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There may soon be a global semiconductor shortage

While Nancy Pelosi’s visit to Taiwan yesterday caused an earthquake in international relations, the world has turned its eyes to the critical situation in Asia as it could well cause a global semiconductor shortage.

Nancy Pelosi, the Speaker of the United States House of Representatives, visited Taiwan yesterday, a visit closely watched online as more than 300,000 people attended to follow the flight on FlightRadar24. Beijing interprets this visit, a first in 25 years, as a sign that the United States is against the “one China” policy, and relations between the two countries are now at an all-time low.

A war in Asia for control of Taiwan could not only damage global relations, but most importantly lead to an unprecedented global shortage of semiconductors. The technology market would then be much more paralyzed than we have experienced over the past two years due to the COVID-19 pandemic. As a reminder, the smartphone market is in free fall, sales of Sony’s PS5 are disappointing and graphics cards are only now beginning to find attractive prices.

TSMC warns of the risks of a war between China and Taiwan

Taiwan Semiconductor Manufacturing Company (TSMC) chairman Mark Liu has warned that economies on both sides of the Taiwan Strait will be in turmoil if China invades Taiwan. Indeed, in an interview, Liu said that if China invades Taiwan, the chip factory will not be able to operate as it relies on global supply chains.

“No one can control TSMC by force,” said Liu. “If you undertake a military force or an invasion, you render the TSMC factory useless”. “Being a state-of-the-art manufacturing facility, it relies on real-time communication with the outside world, with Europe, Japan and the United States, whether for materials, chemicals, parts or engineering and diagnostic software,” he says. According to him, as in all wars, there would be “no winners” if such a conflict arose, China, Taiwan and the West all lose.

This scenario would have repercussions outside the semiconductor industry, leading to the “destruction of the rules-based world order”. Last year, Taiwan produces over 60% of the world’s semiconductors. Liu, therefore, urged all parties to find ways to avoid war so that the “motor of the world economy can continue to run”. China would have no interest in destabilizing TSMC, as the country is also dependent on its founder. According to the company, China represents 10% of its activity. The president clarified that TSMC only works with the Chinese consumer market, not the military. It is hoped that the geopolitical situation in the region will calm down.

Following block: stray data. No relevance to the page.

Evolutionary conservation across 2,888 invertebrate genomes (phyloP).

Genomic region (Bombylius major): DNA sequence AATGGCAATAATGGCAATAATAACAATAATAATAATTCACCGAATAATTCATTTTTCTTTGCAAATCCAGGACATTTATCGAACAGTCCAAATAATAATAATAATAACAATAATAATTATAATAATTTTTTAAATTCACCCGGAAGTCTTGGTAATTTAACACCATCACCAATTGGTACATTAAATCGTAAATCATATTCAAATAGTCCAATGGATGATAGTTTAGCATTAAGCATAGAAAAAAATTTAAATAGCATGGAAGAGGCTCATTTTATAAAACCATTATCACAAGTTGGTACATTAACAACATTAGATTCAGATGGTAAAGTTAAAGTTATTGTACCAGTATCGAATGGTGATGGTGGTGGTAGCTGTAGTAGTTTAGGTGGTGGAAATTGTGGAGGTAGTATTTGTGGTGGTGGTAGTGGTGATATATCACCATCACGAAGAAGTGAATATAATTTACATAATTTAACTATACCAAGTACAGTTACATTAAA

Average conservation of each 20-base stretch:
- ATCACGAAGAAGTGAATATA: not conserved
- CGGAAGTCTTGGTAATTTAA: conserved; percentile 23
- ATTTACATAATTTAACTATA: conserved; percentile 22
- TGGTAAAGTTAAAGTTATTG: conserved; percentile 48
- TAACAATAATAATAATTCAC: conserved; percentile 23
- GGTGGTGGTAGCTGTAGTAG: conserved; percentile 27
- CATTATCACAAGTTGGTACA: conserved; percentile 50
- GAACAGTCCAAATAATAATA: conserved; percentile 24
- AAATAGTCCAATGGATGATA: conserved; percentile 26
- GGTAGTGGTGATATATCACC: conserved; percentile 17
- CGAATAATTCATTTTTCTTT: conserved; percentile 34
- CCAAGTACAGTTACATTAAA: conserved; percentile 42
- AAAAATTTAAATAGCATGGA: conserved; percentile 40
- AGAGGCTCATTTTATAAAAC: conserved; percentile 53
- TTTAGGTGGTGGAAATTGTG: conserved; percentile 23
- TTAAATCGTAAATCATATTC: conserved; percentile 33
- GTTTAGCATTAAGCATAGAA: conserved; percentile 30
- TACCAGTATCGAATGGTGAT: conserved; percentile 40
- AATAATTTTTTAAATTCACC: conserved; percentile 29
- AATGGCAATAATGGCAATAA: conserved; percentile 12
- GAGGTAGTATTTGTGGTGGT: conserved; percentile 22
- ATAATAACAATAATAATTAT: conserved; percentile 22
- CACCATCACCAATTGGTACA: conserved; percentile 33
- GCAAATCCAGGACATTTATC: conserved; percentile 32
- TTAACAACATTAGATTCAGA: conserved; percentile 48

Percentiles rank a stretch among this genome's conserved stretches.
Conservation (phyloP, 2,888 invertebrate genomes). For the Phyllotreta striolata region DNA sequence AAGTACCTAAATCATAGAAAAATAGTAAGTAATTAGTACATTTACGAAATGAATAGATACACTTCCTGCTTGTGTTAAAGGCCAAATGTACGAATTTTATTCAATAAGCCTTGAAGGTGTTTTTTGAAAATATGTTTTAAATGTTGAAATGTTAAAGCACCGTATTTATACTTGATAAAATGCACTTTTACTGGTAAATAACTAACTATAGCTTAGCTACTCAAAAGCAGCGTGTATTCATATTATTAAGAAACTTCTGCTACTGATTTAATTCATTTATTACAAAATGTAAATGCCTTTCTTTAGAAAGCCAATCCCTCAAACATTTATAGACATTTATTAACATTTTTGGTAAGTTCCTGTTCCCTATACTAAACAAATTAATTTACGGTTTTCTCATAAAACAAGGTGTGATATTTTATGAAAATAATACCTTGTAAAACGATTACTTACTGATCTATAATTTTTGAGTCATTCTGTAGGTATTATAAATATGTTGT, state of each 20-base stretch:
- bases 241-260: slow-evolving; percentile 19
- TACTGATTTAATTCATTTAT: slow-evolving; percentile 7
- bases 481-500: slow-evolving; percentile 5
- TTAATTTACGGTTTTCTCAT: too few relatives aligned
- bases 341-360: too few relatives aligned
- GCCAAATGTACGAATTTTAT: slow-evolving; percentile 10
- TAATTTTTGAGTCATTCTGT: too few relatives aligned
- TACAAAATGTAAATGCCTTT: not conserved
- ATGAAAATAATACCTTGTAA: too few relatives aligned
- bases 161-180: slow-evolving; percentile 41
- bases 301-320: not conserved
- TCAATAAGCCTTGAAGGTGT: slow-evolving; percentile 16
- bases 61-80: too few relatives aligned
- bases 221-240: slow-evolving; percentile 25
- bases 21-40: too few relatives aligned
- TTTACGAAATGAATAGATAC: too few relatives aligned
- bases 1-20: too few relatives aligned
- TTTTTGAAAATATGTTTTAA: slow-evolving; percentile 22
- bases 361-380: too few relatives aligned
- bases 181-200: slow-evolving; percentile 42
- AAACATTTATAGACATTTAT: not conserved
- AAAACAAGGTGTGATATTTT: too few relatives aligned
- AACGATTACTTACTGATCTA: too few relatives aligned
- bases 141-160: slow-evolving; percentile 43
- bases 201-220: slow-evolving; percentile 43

A conflict between China and Taiwan could delay the release of the next smartphones

As you will have understood, many countries, including China, would suddenly find that their most advanced components would no longer be available if TSMC stopped production. The world would then be faced with an unprecedented chip shortage., which will delay or cancel the release of several smartphones.

Among them, we can mention in particular all the smartphones that had to use components from TSMC. That is in particular the case of the Xiaomi 13, including in particular the Xiaomi 13 Ultra that will arrive in France in 2023, or the Galaxy S23, which should only use the next Snapdragon 8 Gen 2 from Qualcomm.

In case of war, Qualcomm will have to entrust the production of the chip to Samsung, but the consumer may not like the decision. Indeed, high-end 2021 Android smartphones equipped with a Snapdragon 8 Gen 1 tended to heat up a lot due to the Samsung burn. Regardless, the US now hopes to move some of TSMC’s production outside of Taiwan. In this regard, the US Congress last week passed a $52 billion financing bill, which should help TSMC and Chip Giant Intel Corporation Expand Their Manufacturing Operations in America.

Brain Curry

Brian is the news author at Research Snipers which mainly covers Technology News, Microsoft News, Google News, Facebook, Apple, Huawei, Xiaomi, and other tech news.